How to survive holiday parties

The Counseling Corner - by The American Counseling Association

  • Thursday, August 28, 2008 11:42am
  • News

The Counseling Corner – by The American Counseling Association

The holiday season leaves many people feeling anxious as they face holiday office parties and social events they rather would avoid. Thats understandable. While such events can be a great time to socialize with relatives, friends and co-workers, they also can lead to disaster.
Weve all heard of, or experienced, the office party where someone did permanent damage to his or her reputation. Or that family gathering where Uncle Louie had one drink too many and decided to tell everyone what he really thought of them.
If upcoming holiday celebrations have you feeling tense and seriously considering not attending, here are some suggestions to help make such events less stressful and more enjoyable.
Do go. Whether its an office party, a family gathering or a neighborhood get together, its good for you and your reputation to make an appearance. At the very least, show up early in the party, stay for short time, and then thank your host and leave. Thats better than being a no-show and you just might enjoy yourself and want to stay.
Skip the alcohol. Even one or two alcoholic drinks can affect your judgment, and poor judgment leads to most party disasters. Stick to juice or soft drinks and youll lessen your chances of looking foolish or saying the wrong thing.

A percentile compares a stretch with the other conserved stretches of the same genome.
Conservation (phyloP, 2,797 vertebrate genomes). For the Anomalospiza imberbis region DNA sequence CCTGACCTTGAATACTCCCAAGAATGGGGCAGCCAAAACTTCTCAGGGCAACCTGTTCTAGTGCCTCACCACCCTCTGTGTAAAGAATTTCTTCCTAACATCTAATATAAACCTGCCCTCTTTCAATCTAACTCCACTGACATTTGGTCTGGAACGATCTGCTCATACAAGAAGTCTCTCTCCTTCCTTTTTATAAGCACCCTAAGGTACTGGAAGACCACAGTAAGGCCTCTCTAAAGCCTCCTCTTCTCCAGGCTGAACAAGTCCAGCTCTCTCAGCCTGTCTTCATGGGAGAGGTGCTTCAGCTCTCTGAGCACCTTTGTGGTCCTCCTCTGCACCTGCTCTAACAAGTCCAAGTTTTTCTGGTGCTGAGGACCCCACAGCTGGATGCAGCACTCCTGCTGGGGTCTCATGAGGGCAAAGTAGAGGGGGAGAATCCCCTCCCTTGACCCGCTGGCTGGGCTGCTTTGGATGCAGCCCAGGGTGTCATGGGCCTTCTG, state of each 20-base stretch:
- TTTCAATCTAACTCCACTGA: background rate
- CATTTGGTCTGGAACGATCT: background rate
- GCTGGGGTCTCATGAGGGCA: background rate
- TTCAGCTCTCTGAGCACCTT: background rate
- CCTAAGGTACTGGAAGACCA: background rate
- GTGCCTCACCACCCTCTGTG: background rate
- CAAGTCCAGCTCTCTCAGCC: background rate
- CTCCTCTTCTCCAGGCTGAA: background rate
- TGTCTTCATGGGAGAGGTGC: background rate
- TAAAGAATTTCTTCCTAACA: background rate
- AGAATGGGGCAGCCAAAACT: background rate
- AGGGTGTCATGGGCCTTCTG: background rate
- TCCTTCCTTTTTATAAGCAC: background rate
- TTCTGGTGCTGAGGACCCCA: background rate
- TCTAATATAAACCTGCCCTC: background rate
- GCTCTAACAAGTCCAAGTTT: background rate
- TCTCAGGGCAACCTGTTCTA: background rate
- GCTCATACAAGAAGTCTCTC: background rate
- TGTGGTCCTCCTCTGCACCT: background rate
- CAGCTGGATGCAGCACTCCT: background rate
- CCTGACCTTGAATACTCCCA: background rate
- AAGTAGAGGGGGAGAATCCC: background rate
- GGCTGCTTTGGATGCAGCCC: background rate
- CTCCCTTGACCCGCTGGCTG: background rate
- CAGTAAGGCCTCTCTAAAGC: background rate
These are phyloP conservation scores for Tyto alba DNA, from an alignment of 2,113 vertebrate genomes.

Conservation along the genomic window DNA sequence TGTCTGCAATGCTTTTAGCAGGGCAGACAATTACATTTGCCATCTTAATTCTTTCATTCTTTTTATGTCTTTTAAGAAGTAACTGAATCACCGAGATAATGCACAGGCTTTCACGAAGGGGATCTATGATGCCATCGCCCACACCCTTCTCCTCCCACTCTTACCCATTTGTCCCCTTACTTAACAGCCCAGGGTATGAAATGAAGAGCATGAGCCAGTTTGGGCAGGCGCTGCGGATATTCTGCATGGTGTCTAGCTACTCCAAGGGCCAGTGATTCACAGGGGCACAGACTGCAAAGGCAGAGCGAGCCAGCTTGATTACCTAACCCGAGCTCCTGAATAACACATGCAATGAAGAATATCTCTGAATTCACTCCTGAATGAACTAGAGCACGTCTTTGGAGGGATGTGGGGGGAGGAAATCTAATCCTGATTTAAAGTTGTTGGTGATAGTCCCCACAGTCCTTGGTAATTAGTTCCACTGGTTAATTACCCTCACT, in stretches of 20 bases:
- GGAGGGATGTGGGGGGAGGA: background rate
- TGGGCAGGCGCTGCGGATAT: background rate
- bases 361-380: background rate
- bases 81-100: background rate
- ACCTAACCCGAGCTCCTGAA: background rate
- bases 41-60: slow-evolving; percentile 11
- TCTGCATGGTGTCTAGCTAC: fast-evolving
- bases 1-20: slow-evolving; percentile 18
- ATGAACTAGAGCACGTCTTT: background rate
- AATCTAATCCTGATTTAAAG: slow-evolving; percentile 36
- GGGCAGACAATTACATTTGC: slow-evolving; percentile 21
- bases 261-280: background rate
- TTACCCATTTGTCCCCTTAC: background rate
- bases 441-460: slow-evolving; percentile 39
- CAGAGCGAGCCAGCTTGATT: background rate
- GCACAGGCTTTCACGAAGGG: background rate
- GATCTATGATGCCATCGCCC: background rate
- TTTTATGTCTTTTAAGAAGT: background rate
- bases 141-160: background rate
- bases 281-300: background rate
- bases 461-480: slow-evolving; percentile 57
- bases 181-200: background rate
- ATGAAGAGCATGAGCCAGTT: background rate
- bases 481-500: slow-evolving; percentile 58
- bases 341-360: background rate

Plan ahead. Find out how others will dress and youll feel less anxious about how youre dressing. If there will be gift giving, check out what gifts and dollar values are appropriate. Dont do gag gifts that will be embarrassing or risque.
Avoid being critical. Negative comments at a party always get repeated later to all the wrong people. Venting frustrations at office parties almost always produces negative results.
Mind your manners. Dont overeat at the buffet table. Do remember to thank your host.
Avoid problem people. If you and a co-worker always clash, instead spend time with people you enjoy. If a relative always argues with you, simply refuse to respond and excuse yourself politely.
Theres no reason to fear or avoid the holiday party. It can and should be an enjoyable event, even when you feel required to attend. Just plan on staying sober and being polite and sociable, and you may just find it a pleasant experience.

The Counseling Corner is provided as a public service by the American Counseling Association, the nations largest organization of counseling professionals. Learn more about the counseling profession at the ACA Web site, www.counseling.org.

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